The story of Georg and Grete Trakl is a haunting one — a brother and sister living in the shadow of horrific war, sharing a life in poetry and music, but also sharing disastrous drug and alcohol addictions. They had an extremely close relationship, the extent of which no one firmly knows, but they no doubt cared for and protected each other until their untimely deaths — Georg by overdose and Grete, three years later, by suicide — before either had turned thirty.
It’s a story that Caitlin Bailey powerfully imagines in her debut collection, Solve for Desire (Milkweed Editions, 2017), which she dedicates to Grete. Assuming Grete’s voice through a series of richly textured lyric poems, Bailey explores an all-consuming desire that forever holds its subject captive. In the cold but safe interiors of these poems, persona and the personal are blurred, and history finds expression between individuals seeking each other across unimaginable distances.
Read the interview at Michigan Quarterly Review.
Shane McCrae is one of the hardest working poets in America. Not only has his output been prodigious over the past few years, but all of his books have worked, separately and together, to articulate richly nuanced understandings of race and racism as they operate at the crucial intersection of public history and personal experience. His fifth collection, In the Language of My Captor, a finalist for the National Book Award, takes this ongoing project into a new, dramatically realized mode, employing the constituent dramatic elements of scene, voice, and audience.
Read the review at the Boston Review.
Written in 1958 but given due packaging in a new book from Song Cave, Lionel Ziprin’s Songs for Schizoid Siblings are, at the simplest assessment, a historical oddity. They were even at the time of their composition. But their rhythms and psychological shape should be deeply familiar to most of us. Here is one example:
i had a friend.
i had a friend.
his name was pembrooke pete.
i had a friend.
i had a friend.
till he moved down the street.
Limericks! And songs, nursery rhymes, funny little catalogs, most of which roll out in the meters and rhyme schemes of our childhood. We might think the conceit is ironic, that these are excruciatingly hip — and hip they certainly are — but indulging oneself in these for more than a few minutes and one begins to perceive two distinct qualities to the poems of this three hundred page volume that bring them beyond mere curiosity. First, for as whimsical and wry as these pieces can be, they are also extraordinarily genuine. Second, they evince — both across and within the poems — a sophisticated layering of mystical pursuit, existential inquiry, and historical anxiety. These are, in short, real poems — more real than many.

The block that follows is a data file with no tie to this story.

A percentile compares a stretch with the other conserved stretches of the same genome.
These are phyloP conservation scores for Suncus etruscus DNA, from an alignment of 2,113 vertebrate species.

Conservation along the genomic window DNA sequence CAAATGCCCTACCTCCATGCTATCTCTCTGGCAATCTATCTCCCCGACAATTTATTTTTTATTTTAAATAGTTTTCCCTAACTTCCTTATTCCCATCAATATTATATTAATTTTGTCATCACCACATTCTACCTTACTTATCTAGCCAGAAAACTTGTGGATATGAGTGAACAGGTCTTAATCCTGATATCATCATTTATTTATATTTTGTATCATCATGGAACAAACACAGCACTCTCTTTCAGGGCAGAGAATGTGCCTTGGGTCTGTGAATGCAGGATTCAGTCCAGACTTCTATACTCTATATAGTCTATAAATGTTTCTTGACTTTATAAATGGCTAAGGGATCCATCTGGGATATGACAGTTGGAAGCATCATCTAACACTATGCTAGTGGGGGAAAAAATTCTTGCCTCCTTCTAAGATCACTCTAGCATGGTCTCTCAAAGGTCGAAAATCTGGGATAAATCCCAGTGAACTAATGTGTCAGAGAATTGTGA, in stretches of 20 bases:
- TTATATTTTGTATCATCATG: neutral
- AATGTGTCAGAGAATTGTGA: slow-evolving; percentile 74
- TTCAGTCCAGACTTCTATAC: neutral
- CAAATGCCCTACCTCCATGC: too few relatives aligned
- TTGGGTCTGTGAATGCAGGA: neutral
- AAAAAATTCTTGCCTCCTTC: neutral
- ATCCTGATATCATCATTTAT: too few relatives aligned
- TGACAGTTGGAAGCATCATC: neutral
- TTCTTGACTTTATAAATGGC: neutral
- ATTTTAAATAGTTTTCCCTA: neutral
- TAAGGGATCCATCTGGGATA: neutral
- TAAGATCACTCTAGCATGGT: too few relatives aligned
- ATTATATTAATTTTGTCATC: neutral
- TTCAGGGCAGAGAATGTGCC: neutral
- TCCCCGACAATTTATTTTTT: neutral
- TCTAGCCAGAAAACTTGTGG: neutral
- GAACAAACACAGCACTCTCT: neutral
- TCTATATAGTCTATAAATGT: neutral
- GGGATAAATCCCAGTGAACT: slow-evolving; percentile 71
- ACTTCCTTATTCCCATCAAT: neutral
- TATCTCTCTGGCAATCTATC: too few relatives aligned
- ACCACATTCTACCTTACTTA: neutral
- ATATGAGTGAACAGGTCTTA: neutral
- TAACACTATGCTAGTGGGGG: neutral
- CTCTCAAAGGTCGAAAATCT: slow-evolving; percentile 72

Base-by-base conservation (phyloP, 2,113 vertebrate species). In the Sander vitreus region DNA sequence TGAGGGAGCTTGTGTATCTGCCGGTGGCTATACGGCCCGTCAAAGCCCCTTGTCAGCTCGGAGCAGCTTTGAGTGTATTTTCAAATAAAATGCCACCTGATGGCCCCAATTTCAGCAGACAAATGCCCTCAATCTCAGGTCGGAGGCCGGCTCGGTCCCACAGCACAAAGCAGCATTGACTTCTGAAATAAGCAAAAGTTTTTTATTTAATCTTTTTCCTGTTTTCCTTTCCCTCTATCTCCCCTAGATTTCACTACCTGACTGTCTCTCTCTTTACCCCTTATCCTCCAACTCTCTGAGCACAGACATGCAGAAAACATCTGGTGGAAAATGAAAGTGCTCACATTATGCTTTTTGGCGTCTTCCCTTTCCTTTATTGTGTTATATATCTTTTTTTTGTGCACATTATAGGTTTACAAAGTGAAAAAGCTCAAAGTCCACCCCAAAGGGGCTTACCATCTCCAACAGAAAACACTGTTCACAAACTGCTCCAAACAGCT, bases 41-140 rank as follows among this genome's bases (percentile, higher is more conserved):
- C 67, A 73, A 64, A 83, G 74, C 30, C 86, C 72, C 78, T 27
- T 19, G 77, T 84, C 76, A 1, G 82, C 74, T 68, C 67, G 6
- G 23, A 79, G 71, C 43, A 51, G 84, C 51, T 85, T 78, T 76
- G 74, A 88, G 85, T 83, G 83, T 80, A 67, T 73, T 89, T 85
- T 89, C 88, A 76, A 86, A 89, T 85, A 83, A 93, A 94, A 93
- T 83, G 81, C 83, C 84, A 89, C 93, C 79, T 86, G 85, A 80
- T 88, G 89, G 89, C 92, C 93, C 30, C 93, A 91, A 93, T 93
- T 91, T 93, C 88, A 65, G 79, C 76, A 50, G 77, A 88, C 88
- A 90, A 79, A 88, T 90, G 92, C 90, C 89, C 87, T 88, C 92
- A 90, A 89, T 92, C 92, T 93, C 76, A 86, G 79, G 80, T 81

Read the review at Michigan Quarterly Review
The opening poems of Alan Felsenthal’s Lowly suggest a collection that will fall squarely within a familiar subgenre of contemporary poetry: newly crafted myths, fables, and parables. Taking up classic modes of speech and story-telling, many poems of this subgenre operate according to a fairly defined mechanic, developing tight, logical sequences that utilize inversion, tautology, and other structural maneuvers to arrive at illuminating surprises—often with a bit of jesting. . . . But as we progress we begin to see quickly that Felsenthal is interested in something more complex than the mere crafting of postmodern parables. By the fifth poem, “If You Need a Ride,” it’s clear that we are in a much broader project. . .
Read the review at Newpages.
Hong Kong poet Wawa writes from an extraordinary intersection. Her poems in Pei Pei the Monkey King, a book set within a city where enormous shopping malls and historic temples stand one next to the other, where pet birds sing from cages in city parks while Umbrella activists protest for universal suffrage, capture an urgent and tumultuous sense of change in a place hurtling toward its future—specifically, 2047, when Hong Kong will be fully absorbed into mainland China. And yet, these poems also serve as an astonishing preservation of childhood imagination, delivering raw fables alive with animal immortals and magical forces, in which caterpillars enter our bodies through our navels and flying trees whisk us away on starry evenings. . .
Read the interview at Michigan Quarterly Review
To undertake a cycle of poems on the life of Helen Keller is to throw oneself at an interesting poetic problem: how to capture the perspective of one who lived in a wholly different perceptual world than most other people. To be sure, there are plenty of fine collections on the experiences of disability—Nick Flynn’s startlingly original Blind Huber comes to mind—but Helen Keller is a singular historical figure who, in our cultural imagination, bears a particular burden as the standout radical subject who, as if through magic, was able to speak from beyond an impassable veil.
It is with an acute sense for Keller’s abilities that Jeanie Thompson works in her book, The Myth of Water. . .
Read the review at NewPages.
These are deeply personal, domestic poems, caught up in household activities, the nuances of partnership and parenthood, changing weather, and the day-to-day turbulences that make up the real terrain of our emotional lives: frustration with loved ones, appreciation for our children, fond but sometimes ambivalent remembrances of the past, and bitterness toward the entrenched injustices of our larger society.
Nguyen does not approach these subjects directly, however. Her poems seem to communicate outward from a subconscious that is organized by quantum probabilitiesof resonance and reference. They are messy, haphazard, and playful. They accrue obsessions—sonic and thematic tics—that come together with livewire resonance like the hum of an electric fence. . .
Read the review at The Boston Review